Masterpiece + Designer = Original Wedding Gown

Art and fashion often go hand in hand, each pulling inspiration from the other. Now more than ever, designers are delving into the library of masterpieces looking for fresh ideas to create something original. In this month’s issue of French Oui magazine, bridal designers presented their gowns based on a popular artist. Most of the dresses are spot on with their inspirational paintings. Others are a bit of a stretch. But they all are unique!


An Impressionist painter, Edgar Degas (b.1834-d.1917) painted outside of his studio searching for the effects of natural light, realism, and movement. Some of Degas’ best known works are of ballet dancers preparing for and during a show.


Using Degas’s ballet paintings, Nathalie Durieux designed this taffeta dress with a blue satin ribbon.


Claude Monet (b.1840-d.1926) began to experiment with the effects of natural light. In 1883, he rented and later purchased his house at Giverny. He spent the next forty-five years designing and painting his gardens. The Gardens at Giverny are some of the most beautiful in the world. Monet’s painting above is called “Poppies near Argenteuil.”


Inspired by Monet’s red poppies, Julien Thomas has created this organza wedding dress with hand-painted flowers.


Jacques-Louis David (b.1784-d.1825) was an artist and one time director of art during the French Revolution. His paintings were characterized by heroic and classical themes. This painting entitled “Madame Recaimer,” done in 1800, was of a young and beautiful socialite at the time.


Olivier Freine designed this lovely white gorgette dress based on David’s painting.


Jean-Honore Fragonard (b.1784-d.1825) showed early talent in art and pursued it with passion. Wealthy patrons encouraged him to paint scenes of lavish lifestyles and frivolity such as “The Swing” above. It’s interesting to note that soon after the exhibit of such works, the French Revolution began. This war caused major social and political upheaval with peasants pitted against their rich landlords.


Having Fragonard’s painting has her muse, designer Ana Quasoar created this two piece ensemble. It’s made up of a rose-colored satin bodice and a chiffon skirt.


John William Waterhouse was born in Rome in 1849 to artistic parents. Their influence led him to pursue a life of painting. His early works were of Italian themes and scenery. Later he focused on works based on classical mythology and English poetry. Waterhouse painted “The Lady of Shalott” in 1888 inspired by Alfred Tennyson‘s poem of the same name.


In the spirit of “The Lady of Shalott,” Monique Germain made this beautifully draped silk dress.


Alfons Mucha was born in 1860 in what is now the Czech Republic. He followed his dream of joining the Parisian art community only to become penniless until he was asked to create a poster for a play that starred Sarah Bernhardt. This painting, called “The Seasons” depicting the seasons as women, revealed a new way of painting that met with great critical acclaim.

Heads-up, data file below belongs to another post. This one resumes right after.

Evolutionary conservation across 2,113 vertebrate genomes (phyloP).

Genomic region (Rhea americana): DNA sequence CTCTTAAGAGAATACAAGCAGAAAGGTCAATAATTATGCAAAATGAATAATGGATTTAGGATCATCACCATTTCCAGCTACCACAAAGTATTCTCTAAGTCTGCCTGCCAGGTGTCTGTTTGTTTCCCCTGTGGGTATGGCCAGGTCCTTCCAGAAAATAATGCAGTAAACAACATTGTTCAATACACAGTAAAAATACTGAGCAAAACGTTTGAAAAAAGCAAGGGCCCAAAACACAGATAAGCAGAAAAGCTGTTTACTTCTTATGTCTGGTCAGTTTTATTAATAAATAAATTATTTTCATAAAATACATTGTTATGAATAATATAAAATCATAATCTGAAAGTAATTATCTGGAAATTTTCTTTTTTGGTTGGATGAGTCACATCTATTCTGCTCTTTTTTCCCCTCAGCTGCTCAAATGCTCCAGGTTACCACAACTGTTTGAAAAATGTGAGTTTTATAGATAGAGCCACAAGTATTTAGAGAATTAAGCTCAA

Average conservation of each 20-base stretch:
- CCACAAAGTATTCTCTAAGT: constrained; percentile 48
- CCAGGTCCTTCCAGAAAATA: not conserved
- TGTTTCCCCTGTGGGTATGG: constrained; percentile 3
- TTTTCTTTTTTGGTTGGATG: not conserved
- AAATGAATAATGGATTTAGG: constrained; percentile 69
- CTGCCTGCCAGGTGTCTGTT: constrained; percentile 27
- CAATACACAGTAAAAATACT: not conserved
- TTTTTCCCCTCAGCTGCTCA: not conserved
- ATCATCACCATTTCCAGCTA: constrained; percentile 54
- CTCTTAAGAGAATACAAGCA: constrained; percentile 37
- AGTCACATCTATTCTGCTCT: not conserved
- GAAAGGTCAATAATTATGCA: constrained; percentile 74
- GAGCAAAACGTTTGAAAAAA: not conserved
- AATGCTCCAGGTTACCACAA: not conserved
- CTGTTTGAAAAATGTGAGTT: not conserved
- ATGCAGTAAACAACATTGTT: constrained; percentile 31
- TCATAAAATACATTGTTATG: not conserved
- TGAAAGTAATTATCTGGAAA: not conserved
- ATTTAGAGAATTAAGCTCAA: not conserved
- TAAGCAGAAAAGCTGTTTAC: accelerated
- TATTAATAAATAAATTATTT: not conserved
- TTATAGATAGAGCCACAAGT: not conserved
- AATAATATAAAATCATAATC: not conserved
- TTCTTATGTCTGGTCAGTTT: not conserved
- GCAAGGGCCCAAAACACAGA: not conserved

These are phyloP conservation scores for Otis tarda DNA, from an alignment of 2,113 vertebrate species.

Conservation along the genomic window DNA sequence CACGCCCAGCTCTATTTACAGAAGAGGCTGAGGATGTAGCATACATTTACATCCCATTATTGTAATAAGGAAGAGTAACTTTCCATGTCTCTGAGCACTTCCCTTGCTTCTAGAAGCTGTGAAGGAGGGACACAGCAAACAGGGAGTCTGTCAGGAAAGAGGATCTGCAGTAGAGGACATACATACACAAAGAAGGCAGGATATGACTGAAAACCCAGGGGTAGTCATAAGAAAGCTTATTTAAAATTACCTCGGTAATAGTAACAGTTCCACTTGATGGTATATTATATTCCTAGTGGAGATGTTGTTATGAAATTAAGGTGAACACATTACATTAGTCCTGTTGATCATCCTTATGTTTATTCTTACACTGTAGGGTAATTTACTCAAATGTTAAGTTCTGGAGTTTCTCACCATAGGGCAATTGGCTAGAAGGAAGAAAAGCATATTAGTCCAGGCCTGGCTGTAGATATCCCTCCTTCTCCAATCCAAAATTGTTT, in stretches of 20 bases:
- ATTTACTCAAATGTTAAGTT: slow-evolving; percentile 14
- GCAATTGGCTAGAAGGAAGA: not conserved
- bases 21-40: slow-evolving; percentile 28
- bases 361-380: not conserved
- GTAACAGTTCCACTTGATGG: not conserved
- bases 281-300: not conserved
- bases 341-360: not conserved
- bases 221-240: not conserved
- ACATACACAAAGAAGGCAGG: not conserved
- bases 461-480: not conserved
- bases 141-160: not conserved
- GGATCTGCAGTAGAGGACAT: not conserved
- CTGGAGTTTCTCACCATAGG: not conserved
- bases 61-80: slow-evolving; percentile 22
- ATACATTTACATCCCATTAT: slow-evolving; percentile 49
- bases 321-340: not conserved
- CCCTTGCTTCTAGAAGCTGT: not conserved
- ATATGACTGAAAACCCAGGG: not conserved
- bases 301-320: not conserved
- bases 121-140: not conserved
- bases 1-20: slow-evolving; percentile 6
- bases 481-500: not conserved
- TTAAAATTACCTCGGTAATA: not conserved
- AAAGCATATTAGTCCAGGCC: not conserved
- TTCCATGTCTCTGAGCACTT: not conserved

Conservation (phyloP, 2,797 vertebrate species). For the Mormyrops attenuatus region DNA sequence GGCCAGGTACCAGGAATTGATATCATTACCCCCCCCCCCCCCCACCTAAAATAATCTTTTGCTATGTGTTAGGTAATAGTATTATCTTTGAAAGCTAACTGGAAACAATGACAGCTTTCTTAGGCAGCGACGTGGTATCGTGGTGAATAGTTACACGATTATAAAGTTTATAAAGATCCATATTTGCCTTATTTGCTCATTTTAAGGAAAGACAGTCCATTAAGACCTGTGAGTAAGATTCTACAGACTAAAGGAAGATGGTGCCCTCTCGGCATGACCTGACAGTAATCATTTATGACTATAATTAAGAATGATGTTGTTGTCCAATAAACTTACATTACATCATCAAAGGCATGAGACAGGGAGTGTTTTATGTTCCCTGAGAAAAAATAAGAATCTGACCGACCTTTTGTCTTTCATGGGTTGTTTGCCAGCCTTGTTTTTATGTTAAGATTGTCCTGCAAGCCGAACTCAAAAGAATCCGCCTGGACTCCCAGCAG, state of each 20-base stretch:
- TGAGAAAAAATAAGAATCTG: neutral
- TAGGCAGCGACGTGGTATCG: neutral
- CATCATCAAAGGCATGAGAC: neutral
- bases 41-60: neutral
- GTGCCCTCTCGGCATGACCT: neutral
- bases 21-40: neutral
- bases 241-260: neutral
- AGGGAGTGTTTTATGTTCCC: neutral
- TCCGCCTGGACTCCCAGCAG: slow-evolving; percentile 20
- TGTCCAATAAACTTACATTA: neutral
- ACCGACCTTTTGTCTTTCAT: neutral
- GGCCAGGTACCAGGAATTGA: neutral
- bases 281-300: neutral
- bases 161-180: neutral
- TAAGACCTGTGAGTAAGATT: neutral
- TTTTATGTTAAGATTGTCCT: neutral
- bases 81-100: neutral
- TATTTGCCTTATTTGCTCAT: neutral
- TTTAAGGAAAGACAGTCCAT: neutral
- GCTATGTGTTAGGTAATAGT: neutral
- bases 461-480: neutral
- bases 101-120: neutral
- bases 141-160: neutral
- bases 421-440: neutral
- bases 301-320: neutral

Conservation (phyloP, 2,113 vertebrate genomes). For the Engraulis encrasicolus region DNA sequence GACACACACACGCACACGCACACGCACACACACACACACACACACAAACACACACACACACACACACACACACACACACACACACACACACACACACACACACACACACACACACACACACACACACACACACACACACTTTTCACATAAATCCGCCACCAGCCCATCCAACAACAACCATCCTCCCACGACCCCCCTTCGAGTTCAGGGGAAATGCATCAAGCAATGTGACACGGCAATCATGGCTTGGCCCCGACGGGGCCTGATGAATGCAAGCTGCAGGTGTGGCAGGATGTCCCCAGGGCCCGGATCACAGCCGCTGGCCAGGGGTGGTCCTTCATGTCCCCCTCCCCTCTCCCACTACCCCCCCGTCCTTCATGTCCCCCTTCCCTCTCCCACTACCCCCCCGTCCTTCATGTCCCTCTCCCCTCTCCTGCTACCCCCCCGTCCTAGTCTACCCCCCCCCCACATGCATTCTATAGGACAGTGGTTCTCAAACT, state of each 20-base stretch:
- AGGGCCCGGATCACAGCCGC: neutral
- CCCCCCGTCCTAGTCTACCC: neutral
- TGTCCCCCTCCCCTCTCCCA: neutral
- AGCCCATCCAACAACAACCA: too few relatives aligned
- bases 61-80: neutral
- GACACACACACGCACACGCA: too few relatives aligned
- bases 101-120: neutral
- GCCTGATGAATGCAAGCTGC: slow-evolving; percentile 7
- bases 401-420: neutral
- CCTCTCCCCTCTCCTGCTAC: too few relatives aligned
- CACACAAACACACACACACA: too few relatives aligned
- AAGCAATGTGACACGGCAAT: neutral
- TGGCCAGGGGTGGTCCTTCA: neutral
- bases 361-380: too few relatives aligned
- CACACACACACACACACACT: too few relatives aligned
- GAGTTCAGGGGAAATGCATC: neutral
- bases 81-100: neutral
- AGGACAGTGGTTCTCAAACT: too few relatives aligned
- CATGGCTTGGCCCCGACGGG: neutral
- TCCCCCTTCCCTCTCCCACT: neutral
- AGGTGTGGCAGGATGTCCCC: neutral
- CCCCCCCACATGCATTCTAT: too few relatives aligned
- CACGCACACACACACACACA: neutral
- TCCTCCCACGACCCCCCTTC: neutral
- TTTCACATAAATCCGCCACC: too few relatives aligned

Atelier Manon Pascual captures Mucha’s painting in this lovely blue layered wedding dress.


Coming from a wealthy family Edouard Manet(b.1832-d.1883) didn’t need to earn a living from his paintings. Nevertheless he poured himself into his work and created wonderfully realistic art. Thus he was known as a “Realist Painter.” Sadly, his paintings met with little recognition until late in his life. His friend and fellow painter Paul Gauguin said of him, “Painting began with Manet.”


This model could easily be sitting with the family in Manet’s portrait. Her dress is designed by Perry Ah Why.


Tiziano Vecellio aka Titien was born in 1490 near Venice, Italy. He was a talented Renaissance artist who later became Venice’s official court portrait painter. This painting was done for Nicholas and Laura Bagarotto Aureli’s wedding day.


Looking at Titien’s works, creators Costantino & Ravaillac designed this taffeta dress.

8 thoughts on “Masterpiece + Designer = Original Wedding Gown

  1. You made lovely connections – I’ve looked at this post repeatedly and each time I find something new to enjoy ~

  2. OMG. I love this! We have a degas ballet exhibit going on at the Portland Art Museum. This is a reminder that I need to get over there!

  3. Beautiful and creative dresses, but the model looks drugged…

    Your work is so beautiful… but the model’s expressions (or lack thereof) are frightening.

  4. I am an oil painting artist and enjoy your work. There are nice tones and nice settings. Hope to use it in some painting soon!

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